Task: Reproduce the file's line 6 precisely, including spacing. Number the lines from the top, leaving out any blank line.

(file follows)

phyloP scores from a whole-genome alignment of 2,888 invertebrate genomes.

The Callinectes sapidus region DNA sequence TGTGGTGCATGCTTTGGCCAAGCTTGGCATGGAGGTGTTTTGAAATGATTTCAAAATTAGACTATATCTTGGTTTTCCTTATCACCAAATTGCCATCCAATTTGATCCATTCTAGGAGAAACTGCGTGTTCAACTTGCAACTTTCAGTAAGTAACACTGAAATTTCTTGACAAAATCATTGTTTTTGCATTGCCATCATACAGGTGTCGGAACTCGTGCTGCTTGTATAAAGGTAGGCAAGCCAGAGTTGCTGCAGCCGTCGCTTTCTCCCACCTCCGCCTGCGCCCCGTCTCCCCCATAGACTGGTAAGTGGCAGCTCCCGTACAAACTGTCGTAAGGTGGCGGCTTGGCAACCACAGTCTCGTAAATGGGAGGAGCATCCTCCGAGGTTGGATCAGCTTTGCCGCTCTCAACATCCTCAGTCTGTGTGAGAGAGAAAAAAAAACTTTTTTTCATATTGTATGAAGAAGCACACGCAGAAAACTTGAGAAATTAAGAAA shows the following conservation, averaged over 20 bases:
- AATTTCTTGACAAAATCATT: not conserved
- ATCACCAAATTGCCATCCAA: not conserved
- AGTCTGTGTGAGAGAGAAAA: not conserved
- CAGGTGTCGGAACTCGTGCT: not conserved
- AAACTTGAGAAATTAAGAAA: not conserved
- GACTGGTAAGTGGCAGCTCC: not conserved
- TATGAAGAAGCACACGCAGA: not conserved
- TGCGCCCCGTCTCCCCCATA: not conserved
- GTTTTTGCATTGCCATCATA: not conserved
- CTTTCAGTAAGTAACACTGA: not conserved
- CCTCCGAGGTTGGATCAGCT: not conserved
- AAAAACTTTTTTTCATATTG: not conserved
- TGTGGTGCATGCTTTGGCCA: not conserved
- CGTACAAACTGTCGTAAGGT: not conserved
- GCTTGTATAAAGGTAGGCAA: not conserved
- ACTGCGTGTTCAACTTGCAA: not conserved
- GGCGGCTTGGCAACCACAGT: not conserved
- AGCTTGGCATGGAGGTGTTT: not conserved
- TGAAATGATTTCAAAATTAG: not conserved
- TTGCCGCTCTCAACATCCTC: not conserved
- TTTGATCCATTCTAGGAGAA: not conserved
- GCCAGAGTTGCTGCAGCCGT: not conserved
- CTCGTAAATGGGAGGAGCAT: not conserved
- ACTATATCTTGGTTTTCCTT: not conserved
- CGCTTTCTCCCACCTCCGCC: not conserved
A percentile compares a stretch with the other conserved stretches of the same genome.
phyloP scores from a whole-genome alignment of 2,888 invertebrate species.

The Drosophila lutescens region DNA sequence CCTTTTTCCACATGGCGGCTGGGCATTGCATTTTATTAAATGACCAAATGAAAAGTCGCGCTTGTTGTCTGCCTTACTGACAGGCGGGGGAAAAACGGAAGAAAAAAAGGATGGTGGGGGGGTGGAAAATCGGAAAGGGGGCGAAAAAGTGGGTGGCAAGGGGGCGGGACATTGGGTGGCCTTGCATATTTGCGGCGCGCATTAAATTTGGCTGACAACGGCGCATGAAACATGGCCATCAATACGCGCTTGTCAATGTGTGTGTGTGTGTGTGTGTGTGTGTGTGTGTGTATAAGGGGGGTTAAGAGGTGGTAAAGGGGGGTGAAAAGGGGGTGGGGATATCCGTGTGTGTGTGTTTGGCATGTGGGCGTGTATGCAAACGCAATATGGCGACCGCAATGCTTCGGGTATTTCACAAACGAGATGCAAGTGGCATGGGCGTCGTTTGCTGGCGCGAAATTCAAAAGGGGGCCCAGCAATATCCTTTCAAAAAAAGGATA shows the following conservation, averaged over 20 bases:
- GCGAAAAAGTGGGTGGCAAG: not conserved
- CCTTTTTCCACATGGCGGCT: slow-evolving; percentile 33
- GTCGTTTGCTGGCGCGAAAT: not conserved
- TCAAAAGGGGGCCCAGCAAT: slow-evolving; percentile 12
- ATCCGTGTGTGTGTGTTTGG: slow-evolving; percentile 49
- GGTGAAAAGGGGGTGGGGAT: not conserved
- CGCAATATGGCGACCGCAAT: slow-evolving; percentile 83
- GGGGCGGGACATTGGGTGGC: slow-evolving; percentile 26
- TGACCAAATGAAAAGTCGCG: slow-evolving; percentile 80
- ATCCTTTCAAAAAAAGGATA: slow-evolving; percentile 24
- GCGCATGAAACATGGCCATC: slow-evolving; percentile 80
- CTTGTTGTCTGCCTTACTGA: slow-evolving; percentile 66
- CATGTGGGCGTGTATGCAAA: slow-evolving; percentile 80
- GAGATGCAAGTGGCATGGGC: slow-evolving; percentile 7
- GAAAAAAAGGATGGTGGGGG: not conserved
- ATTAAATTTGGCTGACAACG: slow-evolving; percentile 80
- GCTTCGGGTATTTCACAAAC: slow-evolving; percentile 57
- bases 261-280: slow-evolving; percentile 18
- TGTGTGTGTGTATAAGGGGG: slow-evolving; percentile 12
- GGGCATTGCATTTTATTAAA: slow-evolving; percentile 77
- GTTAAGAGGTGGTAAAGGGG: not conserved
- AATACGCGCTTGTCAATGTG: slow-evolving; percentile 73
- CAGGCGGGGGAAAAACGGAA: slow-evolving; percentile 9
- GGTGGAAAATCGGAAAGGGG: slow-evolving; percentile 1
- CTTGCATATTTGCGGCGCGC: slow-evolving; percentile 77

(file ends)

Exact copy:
- CAGGTGTCGGAACTCGTGCT: not conserved